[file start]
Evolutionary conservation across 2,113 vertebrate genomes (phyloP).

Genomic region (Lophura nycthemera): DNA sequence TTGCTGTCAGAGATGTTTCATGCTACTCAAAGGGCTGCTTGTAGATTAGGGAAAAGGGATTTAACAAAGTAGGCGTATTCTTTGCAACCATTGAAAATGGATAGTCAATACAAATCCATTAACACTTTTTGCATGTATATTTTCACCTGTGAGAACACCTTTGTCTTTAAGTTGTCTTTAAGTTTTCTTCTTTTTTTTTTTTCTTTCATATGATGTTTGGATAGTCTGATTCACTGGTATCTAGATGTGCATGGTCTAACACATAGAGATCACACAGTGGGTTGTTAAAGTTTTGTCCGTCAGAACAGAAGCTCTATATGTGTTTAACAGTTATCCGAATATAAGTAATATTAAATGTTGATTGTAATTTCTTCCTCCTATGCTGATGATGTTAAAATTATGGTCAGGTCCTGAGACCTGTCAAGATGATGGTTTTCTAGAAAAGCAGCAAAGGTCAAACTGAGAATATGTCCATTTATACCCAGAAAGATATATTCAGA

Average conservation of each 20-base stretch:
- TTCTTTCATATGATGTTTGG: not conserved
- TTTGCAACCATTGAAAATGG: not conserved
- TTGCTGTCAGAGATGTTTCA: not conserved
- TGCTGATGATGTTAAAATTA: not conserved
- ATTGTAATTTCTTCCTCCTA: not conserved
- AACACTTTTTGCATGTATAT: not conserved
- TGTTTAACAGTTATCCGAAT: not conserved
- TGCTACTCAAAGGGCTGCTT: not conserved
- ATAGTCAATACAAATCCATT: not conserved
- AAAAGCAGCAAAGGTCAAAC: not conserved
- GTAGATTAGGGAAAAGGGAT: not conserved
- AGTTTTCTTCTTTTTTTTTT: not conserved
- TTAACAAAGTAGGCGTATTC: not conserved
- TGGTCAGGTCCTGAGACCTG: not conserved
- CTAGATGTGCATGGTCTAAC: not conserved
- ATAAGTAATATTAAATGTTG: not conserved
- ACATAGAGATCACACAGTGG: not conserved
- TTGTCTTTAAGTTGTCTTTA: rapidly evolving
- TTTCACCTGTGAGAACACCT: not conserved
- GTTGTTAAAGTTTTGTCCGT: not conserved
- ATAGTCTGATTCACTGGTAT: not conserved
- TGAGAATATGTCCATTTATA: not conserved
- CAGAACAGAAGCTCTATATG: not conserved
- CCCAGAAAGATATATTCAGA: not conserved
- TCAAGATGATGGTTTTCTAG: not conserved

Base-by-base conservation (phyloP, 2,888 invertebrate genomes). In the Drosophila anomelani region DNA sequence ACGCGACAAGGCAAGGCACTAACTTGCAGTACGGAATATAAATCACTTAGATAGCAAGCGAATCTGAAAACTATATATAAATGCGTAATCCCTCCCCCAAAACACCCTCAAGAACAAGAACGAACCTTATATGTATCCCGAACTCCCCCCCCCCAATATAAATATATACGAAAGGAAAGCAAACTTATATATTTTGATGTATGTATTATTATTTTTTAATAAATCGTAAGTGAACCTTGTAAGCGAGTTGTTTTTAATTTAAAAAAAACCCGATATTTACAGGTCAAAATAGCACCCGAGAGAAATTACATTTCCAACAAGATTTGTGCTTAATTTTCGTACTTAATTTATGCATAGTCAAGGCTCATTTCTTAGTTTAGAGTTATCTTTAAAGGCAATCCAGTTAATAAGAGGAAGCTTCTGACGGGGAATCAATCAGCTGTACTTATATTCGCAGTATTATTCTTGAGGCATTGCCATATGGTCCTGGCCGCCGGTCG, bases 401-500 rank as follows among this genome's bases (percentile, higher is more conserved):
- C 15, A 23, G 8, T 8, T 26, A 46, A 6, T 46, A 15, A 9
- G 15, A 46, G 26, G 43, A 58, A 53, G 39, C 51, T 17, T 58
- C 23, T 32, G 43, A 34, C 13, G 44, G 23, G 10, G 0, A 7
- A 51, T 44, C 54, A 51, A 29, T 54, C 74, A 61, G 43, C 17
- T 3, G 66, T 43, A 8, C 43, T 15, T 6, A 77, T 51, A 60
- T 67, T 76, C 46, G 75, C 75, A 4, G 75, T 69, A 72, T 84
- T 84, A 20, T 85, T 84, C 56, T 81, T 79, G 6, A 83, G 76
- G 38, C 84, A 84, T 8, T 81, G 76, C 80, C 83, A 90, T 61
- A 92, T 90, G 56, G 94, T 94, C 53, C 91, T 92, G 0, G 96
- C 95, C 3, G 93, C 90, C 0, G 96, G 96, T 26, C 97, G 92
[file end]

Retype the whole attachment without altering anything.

Evolutionary conservation across 2,113 vertebrate genomes (phyloP).

Genomic region (Lophura nycthemera): DNA sequence TTGCTGTCAGAGATGTTTCATGCTACTCAAAGGGCTGCTTGTAGATTAGGGAAAAGGGATTTAACAAAGTAGGCGTATTCTTTGCAACCATTGAAAATGGATAGTCAATACAAATCCATTAACACTTTTTGCATGTATATTTTCACCTGTGAGAACACCTTTGTCTTTAAGTTGTCTTTAAGTTTTCTTCTTTTTTTTTTTTCTTTCATATGATGTTTGGATAGTCTGATTCACTGGTATCTAGATGTGCATGGTCTAACACATAGAGATCACACAGTGGGTTGTTAAAGTTTTGTCCGTCAGAACAGAAGCTCTATATGTGTTTAACAGTTATCCGAATATAAGTAATATTAAATGTTGATTGTAATTTCTTCCTCCTATGCTGATGATGTTAAAATTATGGTCAGGTCCTGAGACCTGTCAAGATGATGGTTTTCTAGAAAAGCAGCAAAGGTCAAACTGAGAATATGTCCATTTATACCCAGAAAGATATATTCAGA

Average conservation of each 20-base stretch:
- TTCTTTCATATGATGTTTGG: not conserved
- TTTGCAACCATTGAAAATGG: not conserved
- TTGCTGTCAGAGATGTTTCA: not conserved
- TGCTGATGATGTTAAAATTA: not conserved
- ATTGTAATTTCTTCCTCCTA: not conserved
- AACACTTTTTGCATGTATAT: not conserved
- TGTTTAACAGTTATCCGAAT: not conserved
- TGCTACTCAAAGGGCTGCTT: not conserved
- ATAGTCAATACAAATCCATT: not conserved
- AAAAGCAGCAAAGGTCAAAC: not conserved
- GTAGATTAGGGAAAAGGGAT: not conserved
- AGTTTTCTTCTTTTTTTTTT: not conserved
- TTAACAAAGTAGGCGTATTC: not conserved
- TGGTCAGGTCCTGAGACCTG: not conserved
- CTAGATGTGCATGGTCTAAC: not conserved
- ATAAGTAATATTAAATGTTG: not conserved
- ACATAGAGATCACACAGTGG: not conserved
- TTGTCTTTAAGTTGTCTTTA: rapidly evolving
- TTTCACCTGTGAGAACACCT: not conserved
- GTTGTTAAAGTTTTGTCCGT: not conserved
- ATAGTCTGATTCACTGGTAT: not conserved
- TGAGAATATGTCCATTTATA: not conserved
- CAGAACAGAAGCTCTATATG: not conserved
- CCCAGAAAGATATATTCAGA: not conserved
- TCAAGATGATGGTTTTCTAG: not conserved

Base-by-base conservation (phyloP, 2,888 invertebrate genomes). In the Drosophila anomelani region DNA sequence ACGCGACAAGGCAAGGCACTAACTTGCAGTACGGAATATAAATCACTTAGATAGCAAGCGAATCTGAAAACTATATATAAATGCGTAATCCCTCCCCCAAAACACCCTCAAGAACAAGAACGAACCTTATATGTATCCCGAACTCCCCCCCCCCAATATAAATATATACGAAAGGAAAGCAAACTTATATATTTTGATGTATGTATTATTATTTTTTAATAAATCGTAAGTGAACCTTGTAAGCGAGTTGTTTTTAATTTAAAAAAAACCCGATATTTACAGGTCAAAATAGCACCCGAGAGAAATTACATTTCCAACAAGATTTGTGCTTAATTTTCGTACTTAATTTATGCATAGTCAAGGCTCATTTCTTAGTTTAGAGTTATCTTTAAAGGCAATCCAGTTAATAAGAGGAAGCTTCTGACGGGGAATCAATCAGCTGTACTTATATTCGCAGTATTATTCTTGAGGCATTGCCATATGGTCCTGGCCGCCGGTCG, bases 401-500 rank as follows among this genome's bases (percentile, higher is more conserved):
- C 15, A 23, G 8, T 8, T 26, A 46, A 6, T 46, A 15, A 9
- G 15, A 46, G 26, G 43, A 58, A 53, G 39, C 51, T 17, T 58
- C 23, T 32, G 43, A 34, C 13, G 44, G 23, G 10, G 0, A 7
- A 51, T 44, C 54, A 51, A 29, T 54, C 74, A 61, G 43, C 17
- T 3, G 66, T 43, A 8, C 43, T 15, T 6, A 77, T 51, A 60
- T 67, T 76, C 46, G 75, C 75, A 4, G 75, T 69, A 72, T 84
- T 84, A 20, T 85, T 84, C 56, T 81, T 79, G 6, A 83, G 76
- G 38, C 84, A 84, T 8, T 81, G 76, C 80, C 83, A 90, T 61
- A 92, T 90, G 56, G 94, T 94, C 53, C 91, T 92, G 0, G 96
- C 95, C 3, G 93, C 90, C 0, G 96, G 96, T 26, C 97, G 92